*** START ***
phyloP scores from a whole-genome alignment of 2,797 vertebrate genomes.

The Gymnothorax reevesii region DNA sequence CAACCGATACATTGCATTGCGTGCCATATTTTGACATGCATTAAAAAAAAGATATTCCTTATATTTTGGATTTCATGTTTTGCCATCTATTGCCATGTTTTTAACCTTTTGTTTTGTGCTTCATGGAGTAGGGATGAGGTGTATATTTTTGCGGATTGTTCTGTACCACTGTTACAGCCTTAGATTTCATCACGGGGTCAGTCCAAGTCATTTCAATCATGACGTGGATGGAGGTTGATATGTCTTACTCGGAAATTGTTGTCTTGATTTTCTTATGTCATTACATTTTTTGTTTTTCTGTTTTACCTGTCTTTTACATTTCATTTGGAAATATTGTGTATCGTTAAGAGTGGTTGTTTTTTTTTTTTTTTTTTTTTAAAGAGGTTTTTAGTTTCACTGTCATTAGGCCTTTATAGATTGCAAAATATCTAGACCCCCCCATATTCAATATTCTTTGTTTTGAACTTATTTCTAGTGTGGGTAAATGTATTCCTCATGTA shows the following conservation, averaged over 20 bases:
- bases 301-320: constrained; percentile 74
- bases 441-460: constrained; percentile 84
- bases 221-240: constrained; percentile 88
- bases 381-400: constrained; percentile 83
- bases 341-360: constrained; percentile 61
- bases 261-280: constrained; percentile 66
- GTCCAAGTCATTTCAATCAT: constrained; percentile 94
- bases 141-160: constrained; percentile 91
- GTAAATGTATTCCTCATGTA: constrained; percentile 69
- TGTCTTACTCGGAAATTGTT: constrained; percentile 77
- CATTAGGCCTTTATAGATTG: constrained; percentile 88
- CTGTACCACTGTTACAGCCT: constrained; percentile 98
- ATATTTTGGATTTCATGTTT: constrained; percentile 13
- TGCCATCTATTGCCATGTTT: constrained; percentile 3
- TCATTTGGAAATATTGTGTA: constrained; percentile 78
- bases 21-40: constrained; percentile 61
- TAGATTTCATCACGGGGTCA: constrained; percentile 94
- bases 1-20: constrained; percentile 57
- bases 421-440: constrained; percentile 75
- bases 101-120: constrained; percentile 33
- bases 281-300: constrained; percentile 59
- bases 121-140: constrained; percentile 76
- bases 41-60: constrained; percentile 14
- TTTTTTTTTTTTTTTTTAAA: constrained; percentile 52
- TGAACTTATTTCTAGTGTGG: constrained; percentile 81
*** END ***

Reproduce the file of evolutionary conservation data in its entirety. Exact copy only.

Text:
phyloP scores from a whole-genome alignment of 2,797 vertebrate genomes.

The Gymnothorax reevesii region DNA sequence CAACCGATACATTGCATTGCGTGCCATATTTTGACATGCATTAAAAAAAAGATATTCCTTATATTTTGGATTTCATGTTTTGCCATCTATTGCCATGTTTTTAACCTTTTGTTTTGTGCTTCATGGAGTAGGGATGAGGTGTATATTTTTGCGGATTGTTCTGTACCACTGTTACAGCCTTAGATTTCATCACGGGGTCAGTCCAAGTCATTTCAATCATGACGTGGATGGAGGTTGATATGTCTTACTCGGAAATTGTTGTCTTGATTTTCTTATGTCATTACATTTTTTGTTTTTCTGTTTTACCTGTCTTTTACATTTCATTTGGAAATATTGTGTATCGTTAAGAGTGGTTGTTTTTTTTTTTTTTTTTTTTTAAAGAGGTTTTTAGTTTCACTGTCATTAGGCCTTTATAGATTGCAAAATATCTAGACCCCCCCATATTCAATATTCTTTGTTTTGAACTTATTTCTAGTGTGGGTAAATGTATTCCTCATGTA shows the following conservation, averaged over 20 bases:
- bases 301-320: constrained; percentile 74
- bases 441-460: constrained; percentile 84
- bases 221-240: constrained; percentile 88
- bases 381-400: constrained; percentile 83
- bases 341-360: constrained; percentile 61
- bases 261-280: constrained; percentile 66
- GTCCAAGTCATTTCAATCAT: constrained; percentile 94
- bases 141-160: constrained; percentile 91
- GTAAATGTATTCCTCATGTA: constrained; percentile 69
- TGTCTTACTCGGAAATTGTT: constrained; percentile 77
- CATTAGGCCTTTATAGATTG: constrained; percentile 88
- CTGTACCACTGTTACAGCCT: constrained; percentile 98
- ATATTTTGGATTTCATGTTT: constrained; percentile 13
- TGCCATCTATTGCCATGTTT: constrained; percentile 3
- TCATTTGGAAATATTGTGTA: constrained; percentile 78
- bases 21-40: constrained; percentile 61
- TAGATTTCATCACGGGGTCA: constrained; percentile 94
- bases 1-20: constrained; percentile 57
- bases 421-440: constrained; percentile 75
- bases 101-120: constrained; percentile 33
- bases 281-300: constrained; percentile 59
- bases 121-140: constrained; percentile 76
- bases 41-60: constrained; percentile 14
- TTTTTTTTTTTTTTTTTAAA: constrained; percentile 52
- TGAACTTATTTCTAGTGTGG: constrained; percentile 81